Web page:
This week, I preview the last five countries that will be strutting their stuff in semi-final 2 on Thursday 16 May, a glorious pot-pourri of Eurovision ambition, togetherness, chiffon, meaningful expressions and who knowm maybe even a partridge in a pear tree?
Anything’s possible in the race to be a part of The Eurovision Song Contest’s Grand Final.
NORWAY: “I Feed You My Love” by Margaret Berger
Hailing from Trondheim, Norway, Margaret Berger is one of the queens of Norwegian electropop.
And she brings all of her regal influence to bear on “Feed You My Love” which bristles with thoroughly up-to-the-minute electro-static attitude, pounding beats and all the haunting melody you could want.
It is a gorgeous song, sung with all the verve and poise of an accomplished artist and will catapult, yes catapult I say, Norway well into the top 10, if not the overall winning position.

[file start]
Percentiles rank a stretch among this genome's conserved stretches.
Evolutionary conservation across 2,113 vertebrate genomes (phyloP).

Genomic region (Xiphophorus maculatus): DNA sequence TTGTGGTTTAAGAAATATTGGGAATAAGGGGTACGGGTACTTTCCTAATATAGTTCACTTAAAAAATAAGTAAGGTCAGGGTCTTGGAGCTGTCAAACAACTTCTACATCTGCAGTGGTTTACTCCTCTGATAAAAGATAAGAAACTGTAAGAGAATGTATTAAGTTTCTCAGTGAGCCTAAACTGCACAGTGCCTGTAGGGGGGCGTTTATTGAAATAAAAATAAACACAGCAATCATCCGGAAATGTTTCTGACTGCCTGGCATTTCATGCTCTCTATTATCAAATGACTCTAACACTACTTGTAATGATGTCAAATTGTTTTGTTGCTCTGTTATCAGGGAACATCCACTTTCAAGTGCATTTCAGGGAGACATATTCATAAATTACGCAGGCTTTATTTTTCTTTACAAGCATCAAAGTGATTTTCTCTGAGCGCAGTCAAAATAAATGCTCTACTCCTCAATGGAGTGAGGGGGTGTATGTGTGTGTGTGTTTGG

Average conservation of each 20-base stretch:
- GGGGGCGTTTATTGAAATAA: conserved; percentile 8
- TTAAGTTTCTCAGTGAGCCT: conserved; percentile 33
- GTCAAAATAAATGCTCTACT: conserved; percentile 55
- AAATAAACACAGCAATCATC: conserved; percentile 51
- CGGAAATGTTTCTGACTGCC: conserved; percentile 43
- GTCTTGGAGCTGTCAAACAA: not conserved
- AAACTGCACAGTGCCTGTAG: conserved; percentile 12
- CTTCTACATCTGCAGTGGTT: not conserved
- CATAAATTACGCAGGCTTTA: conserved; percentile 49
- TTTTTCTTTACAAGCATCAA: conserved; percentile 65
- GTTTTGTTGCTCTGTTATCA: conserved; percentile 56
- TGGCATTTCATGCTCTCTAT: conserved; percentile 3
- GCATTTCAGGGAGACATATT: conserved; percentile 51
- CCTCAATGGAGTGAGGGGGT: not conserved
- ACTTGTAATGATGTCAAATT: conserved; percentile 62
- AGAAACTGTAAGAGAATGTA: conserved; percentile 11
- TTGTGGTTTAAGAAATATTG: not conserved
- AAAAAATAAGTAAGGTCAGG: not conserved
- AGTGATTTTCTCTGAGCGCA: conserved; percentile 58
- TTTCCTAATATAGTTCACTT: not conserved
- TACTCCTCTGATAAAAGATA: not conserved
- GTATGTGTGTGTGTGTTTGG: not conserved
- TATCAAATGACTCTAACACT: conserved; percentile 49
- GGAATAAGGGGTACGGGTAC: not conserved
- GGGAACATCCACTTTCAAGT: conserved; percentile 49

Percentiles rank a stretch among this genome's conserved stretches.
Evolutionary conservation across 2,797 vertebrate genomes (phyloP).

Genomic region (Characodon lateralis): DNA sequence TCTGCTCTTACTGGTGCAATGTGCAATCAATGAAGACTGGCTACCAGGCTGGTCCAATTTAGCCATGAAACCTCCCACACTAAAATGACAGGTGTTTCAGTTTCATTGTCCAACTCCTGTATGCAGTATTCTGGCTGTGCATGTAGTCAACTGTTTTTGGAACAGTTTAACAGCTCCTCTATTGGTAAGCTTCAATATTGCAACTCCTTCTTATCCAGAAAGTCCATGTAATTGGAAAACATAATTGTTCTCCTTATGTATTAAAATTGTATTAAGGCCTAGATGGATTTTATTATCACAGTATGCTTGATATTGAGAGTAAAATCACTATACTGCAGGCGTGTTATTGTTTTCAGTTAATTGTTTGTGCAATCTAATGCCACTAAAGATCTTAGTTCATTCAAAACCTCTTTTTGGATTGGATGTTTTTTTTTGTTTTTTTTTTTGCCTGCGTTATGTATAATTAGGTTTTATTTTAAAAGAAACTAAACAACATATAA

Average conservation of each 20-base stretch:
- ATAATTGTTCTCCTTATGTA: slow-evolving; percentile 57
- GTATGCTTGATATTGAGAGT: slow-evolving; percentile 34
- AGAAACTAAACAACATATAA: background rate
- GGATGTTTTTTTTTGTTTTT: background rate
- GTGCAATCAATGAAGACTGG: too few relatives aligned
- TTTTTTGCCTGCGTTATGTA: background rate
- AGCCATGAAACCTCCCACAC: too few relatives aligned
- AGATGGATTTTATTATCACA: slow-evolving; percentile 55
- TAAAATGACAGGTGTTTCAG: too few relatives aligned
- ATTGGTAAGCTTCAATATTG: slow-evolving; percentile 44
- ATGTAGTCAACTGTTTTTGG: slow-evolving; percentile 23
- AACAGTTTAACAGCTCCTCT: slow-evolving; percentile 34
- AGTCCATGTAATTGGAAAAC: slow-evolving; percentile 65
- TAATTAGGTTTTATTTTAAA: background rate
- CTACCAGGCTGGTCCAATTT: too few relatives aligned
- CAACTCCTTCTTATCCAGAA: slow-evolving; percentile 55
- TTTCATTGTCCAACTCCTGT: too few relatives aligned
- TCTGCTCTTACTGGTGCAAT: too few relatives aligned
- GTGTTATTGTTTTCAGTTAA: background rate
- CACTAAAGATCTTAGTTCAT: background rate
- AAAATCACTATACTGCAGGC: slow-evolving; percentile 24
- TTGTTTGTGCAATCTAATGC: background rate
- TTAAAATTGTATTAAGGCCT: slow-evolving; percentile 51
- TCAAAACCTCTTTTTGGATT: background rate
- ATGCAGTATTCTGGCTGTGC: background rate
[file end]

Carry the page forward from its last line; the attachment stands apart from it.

“Feed You My Love”, is one of the few songs on this year’s slate that I can actually say, hand on heart, and wind machine at my back, that I actually love.
Lyrically I am fairly sure they are trying for an empowering anthem about escaping from your “cocoon” – Margaret takes this all very literally in a stylish white dress that hugs her tighter than a new sleeping bag on a camping trip – and “facing the attack” which is exactly what a good and worthy Eurovision song is supposed to be gunning for thematically.
So boxes ticked there I guess.
But all I keep seeing is an emotionally-inarticulate woman sublimating her love into cooking endless meals which she feeds to her now corpulent lover.
Not a pretty image granted but it’s all done in love, and with strobe lights aplenty so how can you fault her?
Frankly it’s the one song in this year’s pack that is even remotely the heir to last year’s winning track “Euphoria”, Margaret Berger and hence Norway are in with a real chance.
And don’t be surprised if there are snack packs handed out during the performance.
I’m just saying … it would make sense right?
ALBANIA: “Identitet” by Adrian Lulgjuraj & Bledar Sejko
“Identitet” is good old-fashioned chest-thumping, cigarette-lighters/mobile phones in the air rock ‘n’ roll.